Date: Thursday, October 10 2002
Topic: International News
By DOUGLAS FISHER -- Sun Ottawa Bureau
OTTAWA -- Jack Granatstein is a retired history professor who continues to write notable books on military subjects. He is also an affable, urbane champion of Canada's military and a familiar sight in Ottawa's corridors of power.
He has advised many governments, and he is not prone to outbursts or hyperbole.
Yet last month he chose to make incendiary remarks about the government's defence policy, touching off the most heated debate in years on the state and fate of our armed forces.
Granatstein warned our military is at the breaking point, as was seen in the dispatch of troops to Afghanistan. "We had to beg a ride to get our people there; we didn't have the right uniforms. We had to borrow vehicles when we got there. We couldn't reinforce 800 men."
It will get worse, he said:
"If there isn't real money in the coming budget (and there won't be); the baling twine and wire holding the military together is going to snap; the people that really make things run, who can get good jobs on the outside, will go in a flood."
The Conference of Defence Associations has just previewed its latest report, "A Nation at Risk," noting that Canada is unable to effectively patrol its airspace or coastal waters, or deploy troops overseas in time of crisis.
Deciding it could no longer remain silent, the U.S. government, in the form of its ambassador to Canada Paul Cellucci, politely observed that Canada was not pulling its weight, and risked being left out of senior allied councils. (He tactfully avoided noting that this has already happened.)
His comments, perhaps as a reiteration of what many Canadians have already said, did not provoke the backlash they would have in years past, though Paul Martin, a noted military strategist, couldn't resist the stock Canadian atavism: "As far as I'm concerned, this is a Canadian issue."
Official government comment wasn't helpful either. Defence Minister John McCallum, instead of keeping his head down, chose to muse on how Canada could provide a "sizable" contribution towards an attack on Iraq.
Lewis MacKenzie, former commander of UN forces in Bosnia, responded: "That would be a brigade group, somewhere in the neighbourhood of 5,000 folks. We can't do that. How can anybody talk with a straight face about a large 'sizable' contribution ... This organization is going bankrupt and it's going to self-destruct in five years."
The critics' solution? Spend money. Lots of it! The Canadian Alliance would increase spending by $9.5 billion to $13 billion over the next 10 years. The Commons defence committee seeks an increase to 1.5 to 1.6% of GDP per year; Granatstein an extra $1.5 billion annually, at a minimum. Trudeau acolyte Tom Axworthy astounded a recent conference with a call for $20 billion a year spending, or roughly the NATO average.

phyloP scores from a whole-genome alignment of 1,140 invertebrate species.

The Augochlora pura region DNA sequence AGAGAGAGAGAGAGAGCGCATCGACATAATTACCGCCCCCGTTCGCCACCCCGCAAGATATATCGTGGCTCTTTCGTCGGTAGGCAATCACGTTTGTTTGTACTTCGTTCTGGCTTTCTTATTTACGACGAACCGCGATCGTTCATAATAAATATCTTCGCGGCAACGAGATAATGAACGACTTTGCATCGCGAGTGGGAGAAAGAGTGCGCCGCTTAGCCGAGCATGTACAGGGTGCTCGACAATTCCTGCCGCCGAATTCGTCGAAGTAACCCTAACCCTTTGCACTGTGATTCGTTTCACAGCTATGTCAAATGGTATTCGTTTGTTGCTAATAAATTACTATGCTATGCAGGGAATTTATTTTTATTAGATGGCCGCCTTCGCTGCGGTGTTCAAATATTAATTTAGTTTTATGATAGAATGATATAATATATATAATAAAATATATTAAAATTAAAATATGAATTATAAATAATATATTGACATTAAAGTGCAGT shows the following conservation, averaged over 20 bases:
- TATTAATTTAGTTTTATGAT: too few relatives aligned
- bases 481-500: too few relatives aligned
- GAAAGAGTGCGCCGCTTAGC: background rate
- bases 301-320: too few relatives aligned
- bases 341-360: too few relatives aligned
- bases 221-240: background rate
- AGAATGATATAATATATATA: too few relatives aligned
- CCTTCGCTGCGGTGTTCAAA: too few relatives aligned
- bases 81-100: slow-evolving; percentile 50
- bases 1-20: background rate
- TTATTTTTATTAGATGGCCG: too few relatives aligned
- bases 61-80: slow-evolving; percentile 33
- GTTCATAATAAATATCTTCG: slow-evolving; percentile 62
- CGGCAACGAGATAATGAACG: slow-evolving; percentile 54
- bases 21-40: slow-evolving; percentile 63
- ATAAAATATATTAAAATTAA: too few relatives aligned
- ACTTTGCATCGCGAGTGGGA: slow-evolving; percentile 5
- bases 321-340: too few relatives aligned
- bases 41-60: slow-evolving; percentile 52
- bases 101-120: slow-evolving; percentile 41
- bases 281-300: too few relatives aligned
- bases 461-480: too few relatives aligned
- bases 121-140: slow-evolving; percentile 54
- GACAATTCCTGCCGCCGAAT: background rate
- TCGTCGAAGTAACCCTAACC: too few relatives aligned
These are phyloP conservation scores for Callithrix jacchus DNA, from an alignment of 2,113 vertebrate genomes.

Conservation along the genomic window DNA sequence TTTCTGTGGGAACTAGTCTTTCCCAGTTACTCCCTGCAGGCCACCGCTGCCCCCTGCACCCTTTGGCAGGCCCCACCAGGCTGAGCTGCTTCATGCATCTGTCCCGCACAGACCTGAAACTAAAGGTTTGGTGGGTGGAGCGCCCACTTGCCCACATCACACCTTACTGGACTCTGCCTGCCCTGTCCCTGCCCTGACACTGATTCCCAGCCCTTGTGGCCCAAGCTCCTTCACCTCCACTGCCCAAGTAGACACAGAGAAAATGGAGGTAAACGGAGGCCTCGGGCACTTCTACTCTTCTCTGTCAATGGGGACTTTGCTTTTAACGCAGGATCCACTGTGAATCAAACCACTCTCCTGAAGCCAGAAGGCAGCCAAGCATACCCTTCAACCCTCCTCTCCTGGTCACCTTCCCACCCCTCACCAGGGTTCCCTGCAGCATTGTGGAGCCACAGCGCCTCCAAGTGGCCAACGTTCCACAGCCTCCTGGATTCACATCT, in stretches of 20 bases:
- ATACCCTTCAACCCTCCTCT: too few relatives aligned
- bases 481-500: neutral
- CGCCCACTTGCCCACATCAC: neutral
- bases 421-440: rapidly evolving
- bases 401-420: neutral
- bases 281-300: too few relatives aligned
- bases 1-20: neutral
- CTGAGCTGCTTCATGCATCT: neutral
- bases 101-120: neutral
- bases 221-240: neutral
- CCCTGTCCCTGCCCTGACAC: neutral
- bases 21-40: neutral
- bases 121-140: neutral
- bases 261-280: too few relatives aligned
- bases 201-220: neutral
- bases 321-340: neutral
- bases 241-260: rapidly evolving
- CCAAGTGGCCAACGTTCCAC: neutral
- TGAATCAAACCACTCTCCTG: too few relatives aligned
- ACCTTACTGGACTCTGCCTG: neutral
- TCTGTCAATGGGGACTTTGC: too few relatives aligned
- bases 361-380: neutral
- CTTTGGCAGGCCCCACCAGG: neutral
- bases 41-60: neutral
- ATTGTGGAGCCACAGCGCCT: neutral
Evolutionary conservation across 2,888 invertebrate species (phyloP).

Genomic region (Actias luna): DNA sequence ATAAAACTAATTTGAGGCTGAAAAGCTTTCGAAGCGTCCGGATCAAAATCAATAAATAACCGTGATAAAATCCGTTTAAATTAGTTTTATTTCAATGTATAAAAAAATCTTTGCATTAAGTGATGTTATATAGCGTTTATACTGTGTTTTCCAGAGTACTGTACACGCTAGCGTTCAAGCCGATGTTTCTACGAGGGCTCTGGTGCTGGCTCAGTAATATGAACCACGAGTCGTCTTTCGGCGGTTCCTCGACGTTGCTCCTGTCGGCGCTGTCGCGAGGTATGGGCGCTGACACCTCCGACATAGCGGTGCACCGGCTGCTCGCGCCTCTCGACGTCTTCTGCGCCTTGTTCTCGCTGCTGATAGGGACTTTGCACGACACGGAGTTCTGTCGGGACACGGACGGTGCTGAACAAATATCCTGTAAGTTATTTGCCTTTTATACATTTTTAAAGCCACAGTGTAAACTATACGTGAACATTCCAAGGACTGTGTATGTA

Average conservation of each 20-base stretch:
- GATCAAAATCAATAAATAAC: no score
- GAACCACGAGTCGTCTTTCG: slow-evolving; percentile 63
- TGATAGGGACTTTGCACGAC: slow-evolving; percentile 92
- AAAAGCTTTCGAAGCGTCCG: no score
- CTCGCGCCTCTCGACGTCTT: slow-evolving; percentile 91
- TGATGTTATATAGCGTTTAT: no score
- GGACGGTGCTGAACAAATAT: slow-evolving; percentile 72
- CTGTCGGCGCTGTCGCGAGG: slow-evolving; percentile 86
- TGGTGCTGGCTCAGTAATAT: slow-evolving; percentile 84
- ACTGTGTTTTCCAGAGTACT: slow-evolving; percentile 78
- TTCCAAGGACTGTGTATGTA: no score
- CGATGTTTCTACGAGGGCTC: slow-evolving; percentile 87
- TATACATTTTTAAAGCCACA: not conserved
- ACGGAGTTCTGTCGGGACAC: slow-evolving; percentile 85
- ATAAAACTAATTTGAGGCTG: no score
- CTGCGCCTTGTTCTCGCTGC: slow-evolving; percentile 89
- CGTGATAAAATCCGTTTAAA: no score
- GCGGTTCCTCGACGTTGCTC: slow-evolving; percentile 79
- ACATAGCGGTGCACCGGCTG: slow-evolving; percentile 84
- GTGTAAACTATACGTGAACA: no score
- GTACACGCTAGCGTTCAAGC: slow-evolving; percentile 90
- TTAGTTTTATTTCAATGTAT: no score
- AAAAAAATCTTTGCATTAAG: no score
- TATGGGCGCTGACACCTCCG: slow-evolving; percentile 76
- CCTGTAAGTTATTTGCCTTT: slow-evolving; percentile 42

Canada now spends $11.5 billion or about 1.2% of its GDP annually on defence. Within NATO only Iceland and Luxembourg spend less, and they do not have militaries.
Since 1993, Canada has cut 25% in real terms and we were not a powerhouse then. The results: two-thirds of our fighters are mothballed and we are short of pilots. New frigates costing a quarter billion apiece are tied up. No crews! Then there are those 40-year-old helicopters.
On average, NATO allies spend 2.2% of GDP on defence, and this average is pulled down by poorer members like Greece, Turkey, and Spain. On a per capita basis, the Brits spend twice what we do, the U.S. triple.
The proposed increases bring to mind Granatstein's comment on how Canadians suffer from Peter Pan syndrome: "We live in Never Never Land and we never grow up. We seem to think it's a benign world."
Most disturbing of all, the critics also deny reality. Most of their proposals would only shore things up a bit. Only Axworthy, who has been living in the U.S., sees the scale of the problem. It would take $20 billion a year over a decade to bring Canada's military performance into line with that of wealthier NATO members - the treasury could not afford it.
British historian Michael Howard noted in The Franco-Prussian War that "the military system of a nation is not an independent section of the social system, but an aspect of it in its totality."
This is certainly true of Canada's military. For years we have been pinching our defence budget to make ends meet, and to avoid facing the reality that we are not productive enough to pay for the scale of government to which we have become addicted.
The result is stark, and before us - a defence hole too deep to ever fill. Last week's Throne Speech had just one, lame, double-speak sentence on defence.